Russian film director Alexei Balabanov has died near St. Petersburg of an “attack” at the age of 54.
During the filming of his latest movie, "I want" Balabanov said many times that his days are numbered, and this will be his last work.
Alexey Balabanov has gained wide acclaim of mass public thanks to his tough action movies about Russian mafia. Why bandits? “People have always watched and will watch films about bandits” – says the film director in his interviews. “I create films in turn: popular – unpopular… and it is not deliberately, it just happens this way.” Soon Balabanov is going to release a new (non-bandit) film, and time will show, if it is popular or not. Anyway, all of his films, whether obviously aimed at love of masses or not, are not devoid of significant ideas and powerful impact on the viewer – that is what makes Aleksei Balabanov interesting.
Alexey Balabanov was born on February 25, 1959 in Sverdlovsk (now Yekaterinburg). In 1981 he graduated from Translation Faculty of Gorky Teachers’ Training University. From 1983 to 1987 Alexei worked as an assistant of a film director at Sverdlovsk film studio. Later Balabanov studied at the experimental course “Authors’ Cinema” of the High Courses for Scriptwriters and Film Directors, graduating in 1990.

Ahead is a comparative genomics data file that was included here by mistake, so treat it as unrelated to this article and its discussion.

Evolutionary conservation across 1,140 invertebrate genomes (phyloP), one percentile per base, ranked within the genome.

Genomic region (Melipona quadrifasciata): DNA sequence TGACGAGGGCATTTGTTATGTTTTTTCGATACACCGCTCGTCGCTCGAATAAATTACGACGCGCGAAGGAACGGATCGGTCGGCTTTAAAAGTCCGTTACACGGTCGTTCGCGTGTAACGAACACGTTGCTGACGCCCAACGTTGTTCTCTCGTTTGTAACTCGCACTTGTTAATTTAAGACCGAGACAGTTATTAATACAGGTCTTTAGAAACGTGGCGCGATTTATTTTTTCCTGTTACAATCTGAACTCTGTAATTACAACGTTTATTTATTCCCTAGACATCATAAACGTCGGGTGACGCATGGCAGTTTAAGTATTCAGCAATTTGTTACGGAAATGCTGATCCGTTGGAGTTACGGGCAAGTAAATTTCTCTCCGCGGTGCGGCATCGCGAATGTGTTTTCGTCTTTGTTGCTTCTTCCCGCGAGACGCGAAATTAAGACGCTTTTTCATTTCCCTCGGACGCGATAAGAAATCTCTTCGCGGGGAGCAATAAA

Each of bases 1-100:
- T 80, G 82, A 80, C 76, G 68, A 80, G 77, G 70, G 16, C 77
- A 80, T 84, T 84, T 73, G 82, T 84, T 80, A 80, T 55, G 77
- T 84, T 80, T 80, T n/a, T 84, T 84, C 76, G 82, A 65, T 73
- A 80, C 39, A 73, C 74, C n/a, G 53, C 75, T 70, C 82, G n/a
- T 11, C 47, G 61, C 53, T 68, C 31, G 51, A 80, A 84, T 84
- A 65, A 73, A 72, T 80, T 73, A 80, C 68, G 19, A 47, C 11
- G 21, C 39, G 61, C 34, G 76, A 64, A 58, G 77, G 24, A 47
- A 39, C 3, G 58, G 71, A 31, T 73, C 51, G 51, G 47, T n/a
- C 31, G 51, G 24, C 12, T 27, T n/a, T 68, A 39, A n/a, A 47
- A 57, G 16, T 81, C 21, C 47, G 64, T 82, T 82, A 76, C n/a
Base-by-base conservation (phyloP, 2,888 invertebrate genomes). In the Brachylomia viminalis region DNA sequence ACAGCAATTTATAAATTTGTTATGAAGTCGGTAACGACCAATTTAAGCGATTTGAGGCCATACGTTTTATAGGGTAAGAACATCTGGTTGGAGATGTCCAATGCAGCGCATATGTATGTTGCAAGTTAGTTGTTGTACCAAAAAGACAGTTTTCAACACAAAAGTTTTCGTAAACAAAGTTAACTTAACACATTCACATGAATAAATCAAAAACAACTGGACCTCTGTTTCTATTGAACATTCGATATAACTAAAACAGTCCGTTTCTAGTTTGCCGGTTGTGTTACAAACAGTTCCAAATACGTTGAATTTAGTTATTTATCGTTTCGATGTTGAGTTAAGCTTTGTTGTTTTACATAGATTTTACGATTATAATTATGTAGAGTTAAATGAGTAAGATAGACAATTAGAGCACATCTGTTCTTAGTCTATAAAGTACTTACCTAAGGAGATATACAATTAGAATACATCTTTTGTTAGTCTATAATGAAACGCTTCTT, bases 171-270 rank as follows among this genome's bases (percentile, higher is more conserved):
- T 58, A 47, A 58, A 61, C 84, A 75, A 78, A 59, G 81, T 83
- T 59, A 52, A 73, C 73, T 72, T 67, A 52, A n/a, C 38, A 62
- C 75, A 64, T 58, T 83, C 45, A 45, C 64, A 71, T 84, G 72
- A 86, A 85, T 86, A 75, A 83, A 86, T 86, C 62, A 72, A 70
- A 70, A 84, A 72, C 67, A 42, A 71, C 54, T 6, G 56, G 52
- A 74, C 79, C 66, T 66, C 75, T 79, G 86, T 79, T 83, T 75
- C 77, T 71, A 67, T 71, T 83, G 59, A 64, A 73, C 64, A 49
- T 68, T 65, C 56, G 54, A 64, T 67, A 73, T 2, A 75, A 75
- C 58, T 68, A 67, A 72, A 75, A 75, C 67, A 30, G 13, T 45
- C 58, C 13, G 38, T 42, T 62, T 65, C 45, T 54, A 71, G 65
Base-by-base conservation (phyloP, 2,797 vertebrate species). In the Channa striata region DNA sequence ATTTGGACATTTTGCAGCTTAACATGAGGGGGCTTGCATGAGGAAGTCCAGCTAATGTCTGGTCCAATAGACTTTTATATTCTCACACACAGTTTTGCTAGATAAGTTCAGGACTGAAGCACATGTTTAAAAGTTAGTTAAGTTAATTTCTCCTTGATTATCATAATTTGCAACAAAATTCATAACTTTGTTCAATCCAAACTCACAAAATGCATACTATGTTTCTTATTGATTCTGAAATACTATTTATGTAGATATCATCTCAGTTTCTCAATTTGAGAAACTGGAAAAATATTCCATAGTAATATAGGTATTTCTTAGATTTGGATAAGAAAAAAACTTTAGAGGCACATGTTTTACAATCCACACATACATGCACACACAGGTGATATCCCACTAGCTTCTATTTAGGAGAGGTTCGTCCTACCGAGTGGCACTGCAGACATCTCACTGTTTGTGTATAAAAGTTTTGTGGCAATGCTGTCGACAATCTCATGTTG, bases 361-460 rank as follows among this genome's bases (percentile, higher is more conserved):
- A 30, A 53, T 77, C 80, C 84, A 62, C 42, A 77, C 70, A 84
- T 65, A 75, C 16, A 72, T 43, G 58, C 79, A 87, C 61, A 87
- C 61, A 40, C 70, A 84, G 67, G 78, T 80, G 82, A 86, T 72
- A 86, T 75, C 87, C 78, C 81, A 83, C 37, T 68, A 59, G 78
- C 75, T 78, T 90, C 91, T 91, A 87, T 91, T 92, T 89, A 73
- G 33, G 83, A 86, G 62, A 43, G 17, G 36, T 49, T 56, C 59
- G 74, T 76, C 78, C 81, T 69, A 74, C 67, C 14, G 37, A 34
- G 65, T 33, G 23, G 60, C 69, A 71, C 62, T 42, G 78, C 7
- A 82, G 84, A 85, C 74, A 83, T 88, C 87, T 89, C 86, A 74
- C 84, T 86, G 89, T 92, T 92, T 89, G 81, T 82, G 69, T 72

BROTHER (2) with English subtitles
Balabanov started his creative career in “big cinema” in 1991 with directing his first full-length feature Shchastlivyye dni (Happy Days) after his own script. In the same year he became the co-author of the script Pogranichniy Conflict (Frontier Conflict) by the young film director Nadezhda Khvorova.
In 1992 Aleksei Balabanov together with producers Sergei Selyanov and Vasily Grigor'ev established the STV Film Company, which later participated in creation of almost all of his films.
War 2002 with English subtitles
In 1994 the film director released Zamok (The Castle) after the famous novel by Frantz Kafka.
In the same year Balabanov debuted as a producer, with the film Ispoved neznakomtsu (Secrets Shared with a Stranger). Next year he took part in creation of the film almanac Pribytiye poyezda (The Arrival of a Train) (1995) dedicated to the 100th anniversary of cinematography; Balabanov’s segment Trofim won a number of cinema awards.